General Motors Co. said inquiries to a customer call center in Warren, Michigan, have more than doubled during peak hours since the automaker recalled 1.6 million small cars with faulty ignition switches linked to a dozen deaths.
The so-called Customer Engagement Center, which opened last year as part of a broader effort by GM to boost customer retention and improve service, faces its first big test as the Detroit-based automaker helps customers deal with the recall.
Chief Executive Officer Mary Barra will go before U.S. House and Senate committees next week to face questions about why it took so long to recall the troubled vehicles. The initial recall on Feb. 13 covered 778,562 Chevrolet Cobalts and Pontiac G5s and was widened less than two weeks later by more than 800,000 additional vehicles.
Barra took to GM’s website this week to tell customers the vehicles remain safe to drive with only the key. Alicia Boler-Davis, senior vice president for global quality and customer experience, today posted a new message about GM’s efforts to assist customers with its call center.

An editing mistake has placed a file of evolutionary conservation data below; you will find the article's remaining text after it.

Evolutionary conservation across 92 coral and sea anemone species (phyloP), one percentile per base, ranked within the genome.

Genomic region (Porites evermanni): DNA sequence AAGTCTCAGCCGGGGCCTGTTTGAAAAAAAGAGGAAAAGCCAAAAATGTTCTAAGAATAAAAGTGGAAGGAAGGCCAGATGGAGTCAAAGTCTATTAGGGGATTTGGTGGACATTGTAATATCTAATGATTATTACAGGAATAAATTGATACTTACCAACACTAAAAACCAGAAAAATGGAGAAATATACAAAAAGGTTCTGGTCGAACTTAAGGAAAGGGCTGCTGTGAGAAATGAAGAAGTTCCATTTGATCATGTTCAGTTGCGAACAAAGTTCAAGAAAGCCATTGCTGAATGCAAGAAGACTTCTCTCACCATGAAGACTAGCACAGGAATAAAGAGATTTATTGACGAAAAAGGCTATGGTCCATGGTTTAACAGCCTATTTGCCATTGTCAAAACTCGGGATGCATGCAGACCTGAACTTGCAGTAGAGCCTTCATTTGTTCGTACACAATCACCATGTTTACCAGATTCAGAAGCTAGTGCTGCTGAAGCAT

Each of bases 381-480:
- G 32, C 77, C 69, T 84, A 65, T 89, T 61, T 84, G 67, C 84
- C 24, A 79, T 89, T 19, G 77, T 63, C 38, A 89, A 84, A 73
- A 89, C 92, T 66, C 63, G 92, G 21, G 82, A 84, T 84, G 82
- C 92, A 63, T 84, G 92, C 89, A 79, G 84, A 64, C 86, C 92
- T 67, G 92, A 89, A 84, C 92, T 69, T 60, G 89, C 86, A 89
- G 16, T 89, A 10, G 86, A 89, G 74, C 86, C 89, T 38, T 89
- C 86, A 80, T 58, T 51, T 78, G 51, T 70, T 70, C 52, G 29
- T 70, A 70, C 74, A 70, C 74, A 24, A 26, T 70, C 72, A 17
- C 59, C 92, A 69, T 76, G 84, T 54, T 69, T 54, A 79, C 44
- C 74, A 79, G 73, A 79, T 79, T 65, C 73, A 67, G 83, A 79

“Since GM announced the ignition switch recall, the center has seen more than double the amount of calls during peak times from typical daily call volumes,” Boler-Davis wrote in a message. “Up to 100 dedicated, specially trained advisors have been available to quickly assist customers with questions on this issue alone, bringing down the average wait time to less than a minute.”
Separately, a Texas federal judge will hold a hearing April 4 in a proposed group lawsuit against GM on whether the carmaker should issue a so-called “park it now” alert to drivers of the defective vehicles.
In a letter sent today to Barra, Senator Richard Blumenthal, a Democrat from Connecticut, urged the company to immediately “issue a stronger warning to drivers,” including a notice not to operate recalled cars.